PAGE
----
A naïve teenage bride transforms into a confident, self-sufficient woman in this brief memoir from Indian author Nirmaljit Kaur Phull. Every Cloud Has a Silver Line tells Phull’s story from her dysfunctional married life in India to her college education in England, where she was finally able to pursue her own path.
The first half of Phull’s story is the most absorbing, as she captures the bewilderment of her14-year-old self facing an arranged marriage. “For heaven’s sake, why was my mother not asking me what I wanted?” she writes.
Scenes from the troubled union itself are alternately vivid and vague. Phull describes dinner plates smashed to the floor in anger, for instance, but explains her husband’s very worst moments by saying only that he “did something very bad.” This sort of imprecise explanation creates distance between Phull and her readers, who will understandably want to know more. Her decision to exclude personal names reinforces this remoteness. Readers may find it difficult to connect with the folks who populate Phull’s world, as they are known only as “my mother” or “my eldest son.”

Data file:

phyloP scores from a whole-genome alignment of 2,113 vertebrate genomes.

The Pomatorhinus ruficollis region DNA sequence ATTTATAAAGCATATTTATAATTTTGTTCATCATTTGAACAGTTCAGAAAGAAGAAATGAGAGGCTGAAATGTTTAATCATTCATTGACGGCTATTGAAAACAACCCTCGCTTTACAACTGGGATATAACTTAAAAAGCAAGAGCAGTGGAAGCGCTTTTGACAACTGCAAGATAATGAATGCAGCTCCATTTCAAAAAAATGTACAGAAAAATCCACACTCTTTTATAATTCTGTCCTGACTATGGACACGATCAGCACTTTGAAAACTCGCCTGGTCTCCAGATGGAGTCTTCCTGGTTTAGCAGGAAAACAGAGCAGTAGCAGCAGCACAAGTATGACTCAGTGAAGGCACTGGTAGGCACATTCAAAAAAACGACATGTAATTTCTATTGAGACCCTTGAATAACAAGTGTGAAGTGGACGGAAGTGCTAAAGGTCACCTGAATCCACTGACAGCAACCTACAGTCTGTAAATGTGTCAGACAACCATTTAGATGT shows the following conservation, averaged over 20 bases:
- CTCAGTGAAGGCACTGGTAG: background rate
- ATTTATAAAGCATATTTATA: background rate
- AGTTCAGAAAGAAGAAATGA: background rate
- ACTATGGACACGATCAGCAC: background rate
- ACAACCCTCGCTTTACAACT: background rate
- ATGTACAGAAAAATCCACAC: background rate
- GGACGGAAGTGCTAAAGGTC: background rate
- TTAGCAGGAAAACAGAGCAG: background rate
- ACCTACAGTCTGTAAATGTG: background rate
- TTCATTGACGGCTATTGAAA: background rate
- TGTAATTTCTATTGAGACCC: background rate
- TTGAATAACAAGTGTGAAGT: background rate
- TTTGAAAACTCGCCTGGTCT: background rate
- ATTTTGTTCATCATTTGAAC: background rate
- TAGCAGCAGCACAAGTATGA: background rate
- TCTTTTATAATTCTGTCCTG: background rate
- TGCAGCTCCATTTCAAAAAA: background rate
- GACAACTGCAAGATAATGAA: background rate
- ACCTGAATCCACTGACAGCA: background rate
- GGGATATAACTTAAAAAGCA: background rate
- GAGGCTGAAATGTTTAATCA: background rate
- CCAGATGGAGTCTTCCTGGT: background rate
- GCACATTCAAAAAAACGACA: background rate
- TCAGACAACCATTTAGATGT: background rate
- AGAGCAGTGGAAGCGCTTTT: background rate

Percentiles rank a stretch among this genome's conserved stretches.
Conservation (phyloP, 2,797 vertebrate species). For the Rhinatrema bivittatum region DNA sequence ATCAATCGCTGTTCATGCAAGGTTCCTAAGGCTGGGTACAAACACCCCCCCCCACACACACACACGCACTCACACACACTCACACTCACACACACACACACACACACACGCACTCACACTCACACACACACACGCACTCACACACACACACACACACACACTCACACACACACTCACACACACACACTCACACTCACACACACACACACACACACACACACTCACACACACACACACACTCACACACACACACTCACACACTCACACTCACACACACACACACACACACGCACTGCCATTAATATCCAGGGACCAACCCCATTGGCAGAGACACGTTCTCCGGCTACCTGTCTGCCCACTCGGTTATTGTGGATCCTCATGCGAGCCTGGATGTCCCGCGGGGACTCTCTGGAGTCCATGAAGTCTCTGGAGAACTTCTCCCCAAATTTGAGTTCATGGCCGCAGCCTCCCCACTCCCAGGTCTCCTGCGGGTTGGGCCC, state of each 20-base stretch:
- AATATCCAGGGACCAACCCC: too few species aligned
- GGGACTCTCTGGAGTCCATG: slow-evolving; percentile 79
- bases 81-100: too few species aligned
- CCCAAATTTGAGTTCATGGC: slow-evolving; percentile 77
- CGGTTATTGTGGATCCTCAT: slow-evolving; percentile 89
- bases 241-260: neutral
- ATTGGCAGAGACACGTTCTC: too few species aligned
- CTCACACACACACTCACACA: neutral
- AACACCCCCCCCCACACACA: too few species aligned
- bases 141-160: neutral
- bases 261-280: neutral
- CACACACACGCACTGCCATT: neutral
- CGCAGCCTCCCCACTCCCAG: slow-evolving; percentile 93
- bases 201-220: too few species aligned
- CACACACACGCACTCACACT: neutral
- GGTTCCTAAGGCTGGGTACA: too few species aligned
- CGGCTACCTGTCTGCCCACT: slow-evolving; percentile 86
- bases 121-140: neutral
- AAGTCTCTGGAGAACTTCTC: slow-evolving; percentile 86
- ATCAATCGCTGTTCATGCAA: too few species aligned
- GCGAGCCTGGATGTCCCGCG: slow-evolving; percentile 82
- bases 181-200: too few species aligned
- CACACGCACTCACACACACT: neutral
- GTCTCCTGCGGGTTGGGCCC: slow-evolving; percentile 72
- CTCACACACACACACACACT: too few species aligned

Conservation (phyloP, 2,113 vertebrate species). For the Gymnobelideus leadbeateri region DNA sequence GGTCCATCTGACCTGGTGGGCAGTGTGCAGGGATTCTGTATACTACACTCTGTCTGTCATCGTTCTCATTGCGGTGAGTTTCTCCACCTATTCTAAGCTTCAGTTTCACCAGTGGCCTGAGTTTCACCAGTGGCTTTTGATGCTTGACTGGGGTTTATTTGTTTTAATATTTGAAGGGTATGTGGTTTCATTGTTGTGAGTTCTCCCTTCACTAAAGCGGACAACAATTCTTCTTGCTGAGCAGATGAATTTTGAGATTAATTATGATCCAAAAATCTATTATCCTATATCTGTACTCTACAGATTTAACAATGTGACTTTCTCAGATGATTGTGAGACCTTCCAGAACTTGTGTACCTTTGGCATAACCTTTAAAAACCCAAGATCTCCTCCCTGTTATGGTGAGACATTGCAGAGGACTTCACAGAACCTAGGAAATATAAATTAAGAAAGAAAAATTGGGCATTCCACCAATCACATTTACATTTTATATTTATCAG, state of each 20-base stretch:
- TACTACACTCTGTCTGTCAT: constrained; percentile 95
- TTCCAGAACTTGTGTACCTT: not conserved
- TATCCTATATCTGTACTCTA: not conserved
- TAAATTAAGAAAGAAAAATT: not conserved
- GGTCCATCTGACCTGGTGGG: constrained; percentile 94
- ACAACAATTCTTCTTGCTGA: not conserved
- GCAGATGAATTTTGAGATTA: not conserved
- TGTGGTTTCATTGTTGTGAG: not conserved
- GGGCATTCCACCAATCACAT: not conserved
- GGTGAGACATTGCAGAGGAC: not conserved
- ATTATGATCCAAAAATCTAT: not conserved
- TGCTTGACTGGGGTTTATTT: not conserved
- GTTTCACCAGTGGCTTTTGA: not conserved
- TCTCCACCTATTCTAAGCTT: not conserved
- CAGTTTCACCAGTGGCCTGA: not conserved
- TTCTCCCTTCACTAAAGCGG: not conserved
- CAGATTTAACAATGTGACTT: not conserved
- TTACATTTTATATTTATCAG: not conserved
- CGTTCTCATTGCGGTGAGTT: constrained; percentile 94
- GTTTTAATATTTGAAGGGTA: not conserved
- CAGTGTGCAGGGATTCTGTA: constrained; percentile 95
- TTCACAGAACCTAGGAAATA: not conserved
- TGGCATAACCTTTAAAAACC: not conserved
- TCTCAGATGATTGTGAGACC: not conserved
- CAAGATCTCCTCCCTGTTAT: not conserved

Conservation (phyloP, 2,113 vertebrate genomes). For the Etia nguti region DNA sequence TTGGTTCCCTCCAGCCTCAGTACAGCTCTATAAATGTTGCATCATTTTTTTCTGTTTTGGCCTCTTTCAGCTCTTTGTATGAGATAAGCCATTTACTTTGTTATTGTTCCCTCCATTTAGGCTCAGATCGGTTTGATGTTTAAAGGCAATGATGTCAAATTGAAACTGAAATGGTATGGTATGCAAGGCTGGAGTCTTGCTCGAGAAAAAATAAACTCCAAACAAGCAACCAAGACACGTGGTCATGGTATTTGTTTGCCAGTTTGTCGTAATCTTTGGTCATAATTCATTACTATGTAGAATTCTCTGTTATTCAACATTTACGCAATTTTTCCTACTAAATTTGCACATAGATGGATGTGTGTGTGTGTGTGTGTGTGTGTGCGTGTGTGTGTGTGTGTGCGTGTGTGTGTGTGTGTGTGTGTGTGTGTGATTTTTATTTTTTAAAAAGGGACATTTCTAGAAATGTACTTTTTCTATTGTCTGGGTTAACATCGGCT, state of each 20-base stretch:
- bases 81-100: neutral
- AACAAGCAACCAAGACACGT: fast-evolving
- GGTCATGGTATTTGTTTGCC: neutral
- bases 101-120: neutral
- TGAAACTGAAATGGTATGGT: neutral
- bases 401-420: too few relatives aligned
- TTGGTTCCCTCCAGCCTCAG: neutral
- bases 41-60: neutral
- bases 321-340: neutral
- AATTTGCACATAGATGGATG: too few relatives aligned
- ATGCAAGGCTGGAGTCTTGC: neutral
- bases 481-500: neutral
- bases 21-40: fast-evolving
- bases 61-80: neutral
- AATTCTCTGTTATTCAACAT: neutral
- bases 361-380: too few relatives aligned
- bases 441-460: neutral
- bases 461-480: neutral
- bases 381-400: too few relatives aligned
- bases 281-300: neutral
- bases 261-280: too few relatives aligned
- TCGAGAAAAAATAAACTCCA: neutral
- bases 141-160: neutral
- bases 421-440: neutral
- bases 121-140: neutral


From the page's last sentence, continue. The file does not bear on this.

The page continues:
As a young woman, Phull managed to escape from her husband’s control, and she devotes the second half of her memoir to detailed descriptions of her solo achievements. Here she provides a step-by-step look at her academic career in electronics engineering, including a seemingly endless series of exams. The repetition is wearing, and readers may be easily distracted by typos, including the recurrence of the unfortunate phrase “electronics tasting.”
Every Cloud Has a Silver Line is not a lengthy book, and Phull’s treatment of relationships and emotions is fairly shallow throughout. Phull’s life trajectory itself is inspiring, but her storytelling lacks the depth necessary to consistently engage the reader.
Also available as an ebook.